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Malahoo Forte suspended from Senate, cited for contempt

Published:Friday | October 23, 2015 | 12:00 AMDaraine Luton, Senior Staff Reporter
Opposition Senator Marlene Malahoo Forte (with handbag) reacts after being suspended from the Senate.

Opposition Senator Marlene Malahoo Forte has been suspended from service in the Senate until she furnishes the president, Floyd Morris, with a letter supporting her claims that the Judicial Committee of the Privy Council had expressed an interest in travelling to Jamaica to hear cases.

Malahoo Forte made the claim in the Upper House on Thursday during her contribution to the three bills related to replacing the Judicial Committee of the Privy Council with the Caribbean Court of Justice.

Following insistence from members of the government side, Morris requested that he be presented with the letter today.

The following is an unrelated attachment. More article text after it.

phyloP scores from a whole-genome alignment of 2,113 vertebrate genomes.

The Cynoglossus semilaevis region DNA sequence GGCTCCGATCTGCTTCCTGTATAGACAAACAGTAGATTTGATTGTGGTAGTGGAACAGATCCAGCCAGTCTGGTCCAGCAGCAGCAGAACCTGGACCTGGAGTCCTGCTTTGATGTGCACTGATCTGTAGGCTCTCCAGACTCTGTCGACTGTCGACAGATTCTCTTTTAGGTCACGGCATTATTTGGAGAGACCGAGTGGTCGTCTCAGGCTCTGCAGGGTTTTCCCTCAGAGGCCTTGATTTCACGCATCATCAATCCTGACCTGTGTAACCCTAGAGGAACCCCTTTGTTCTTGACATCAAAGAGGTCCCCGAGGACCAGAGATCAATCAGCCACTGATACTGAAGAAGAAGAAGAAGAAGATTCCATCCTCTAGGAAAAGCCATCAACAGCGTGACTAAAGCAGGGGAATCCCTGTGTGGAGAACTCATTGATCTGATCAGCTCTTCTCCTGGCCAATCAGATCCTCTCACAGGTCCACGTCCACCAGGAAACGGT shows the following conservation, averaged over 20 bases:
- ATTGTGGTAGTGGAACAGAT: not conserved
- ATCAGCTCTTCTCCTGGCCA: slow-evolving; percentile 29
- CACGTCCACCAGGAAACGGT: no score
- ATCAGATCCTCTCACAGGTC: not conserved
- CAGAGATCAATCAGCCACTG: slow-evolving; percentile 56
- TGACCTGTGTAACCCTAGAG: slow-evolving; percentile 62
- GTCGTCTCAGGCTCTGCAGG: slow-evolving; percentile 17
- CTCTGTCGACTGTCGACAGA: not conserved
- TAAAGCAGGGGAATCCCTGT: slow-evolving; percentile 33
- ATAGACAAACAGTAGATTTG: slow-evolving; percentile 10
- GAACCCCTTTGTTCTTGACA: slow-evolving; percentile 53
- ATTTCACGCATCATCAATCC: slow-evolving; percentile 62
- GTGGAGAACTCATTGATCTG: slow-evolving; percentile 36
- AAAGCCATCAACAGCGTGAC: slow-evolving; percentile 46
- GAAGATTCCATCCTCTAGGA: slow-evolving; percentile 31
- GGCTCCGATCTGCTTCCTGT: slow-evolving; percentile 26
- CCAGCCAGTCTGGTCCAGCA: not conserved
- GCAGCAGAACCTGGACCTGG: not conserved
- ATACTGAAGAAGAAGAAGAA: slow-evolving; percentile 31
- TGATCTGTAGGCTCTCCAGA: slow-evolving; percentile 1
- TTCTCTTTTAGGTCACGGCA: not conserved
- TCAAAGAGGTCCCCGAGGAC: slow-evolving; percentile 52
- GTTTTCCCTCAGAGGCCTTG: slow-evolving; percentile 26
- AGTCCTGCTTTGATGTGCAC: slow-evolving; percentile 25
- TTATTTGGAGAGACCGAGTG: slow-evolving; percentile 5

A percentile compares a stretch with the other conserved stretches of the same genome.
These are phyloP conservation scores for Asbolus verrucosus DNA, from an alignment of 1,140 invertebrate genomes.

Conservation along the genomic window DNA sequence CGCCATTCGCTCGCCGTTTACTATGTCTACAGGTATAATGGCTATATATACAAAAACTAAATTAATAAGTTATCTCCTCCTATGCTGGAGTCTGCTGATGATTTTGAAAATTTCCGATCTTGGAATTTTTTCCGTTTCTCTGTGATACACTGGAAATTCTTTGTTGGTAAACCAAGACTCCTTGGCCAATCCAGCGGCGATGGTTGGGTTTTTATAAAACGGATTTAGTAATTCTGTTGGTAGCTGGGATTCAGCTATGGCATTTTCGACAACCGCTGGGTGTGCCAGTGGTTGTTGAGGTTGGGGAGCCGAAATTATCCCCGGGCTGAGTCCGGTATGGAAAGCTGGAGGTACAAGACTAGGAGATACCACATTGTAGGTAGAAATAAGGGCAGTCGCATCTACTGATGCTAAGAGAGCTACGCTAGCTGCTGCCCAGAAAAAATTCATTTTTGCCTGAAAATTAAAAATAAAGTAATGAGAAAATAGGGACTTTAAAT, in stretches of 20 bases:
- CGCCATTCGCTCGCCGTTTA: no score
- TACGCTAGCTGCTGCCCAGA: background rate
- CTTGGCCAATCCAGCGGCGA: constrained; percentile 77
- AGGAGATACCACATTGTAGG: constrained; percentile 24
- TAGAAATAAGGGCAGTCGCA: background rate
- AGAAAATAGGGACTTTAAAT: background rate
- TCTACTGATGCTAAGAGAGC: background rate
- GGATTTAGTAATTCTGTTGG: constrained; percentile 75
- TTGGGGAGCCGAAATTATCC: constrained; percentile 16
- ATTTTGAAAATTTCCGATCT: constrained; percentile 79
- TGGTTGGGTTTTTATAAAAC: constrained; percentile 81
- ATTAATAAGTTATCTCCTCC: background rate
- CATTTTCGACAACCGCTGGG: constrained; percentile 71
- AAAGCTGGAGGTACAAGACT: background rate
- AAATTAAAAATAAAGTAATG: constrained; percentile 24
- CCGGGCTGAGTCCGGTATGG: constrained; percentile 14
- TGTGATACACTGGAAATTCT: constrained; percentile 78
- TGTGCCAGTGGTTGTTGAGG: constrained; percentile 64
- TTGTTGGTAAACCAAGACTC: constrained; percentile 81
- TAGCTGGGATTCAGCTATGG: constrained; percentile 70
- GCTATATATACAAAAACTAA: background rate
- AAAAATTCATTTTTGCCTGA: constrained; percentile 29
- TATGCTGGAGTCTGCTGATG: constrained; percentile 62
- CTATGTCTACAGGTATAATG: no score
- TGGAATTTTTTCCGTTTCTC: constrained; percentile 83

In suspending Malahoo Forte, Morris said that she was contemptuous.

He pointed to the fact that she relayed a message to him, via the Marshall, that she has already told him that the letter will be produced.

Malahoo Forte had left the chamber while Government Senator Wensworth Skefftery was making his contribution to the debate on the CCJ bills.

She subsequently sent for her handbag, but when an orderly attempted to take it to her, the orderly was instructed by A.J. Nicholson, the leader of Government Business, to "put it back".

The bag was subsequently taken out of the chamber by fellow opposition senator Kamina Johnson Smith, an action which led Nicholson to alert Morris that Malahoo Forte may be seeking to leave the Parliament building without providing the letter.

Earlier in the sitting,  Malahoo Forte told Morris that she had the letter and had misplaced it and would produce it.

She did not indicate when it would be produced.

On Thursday, Malahoo Forte escaped suspension after Justice Minister begged for leniency.

READ: Malahoo Forte escapes Senate suspension

The Senate President had wanted to suspend Malahoo Forte for disobeying his instruction to withdraw her comment that the process to move to the CCJ was a mockery.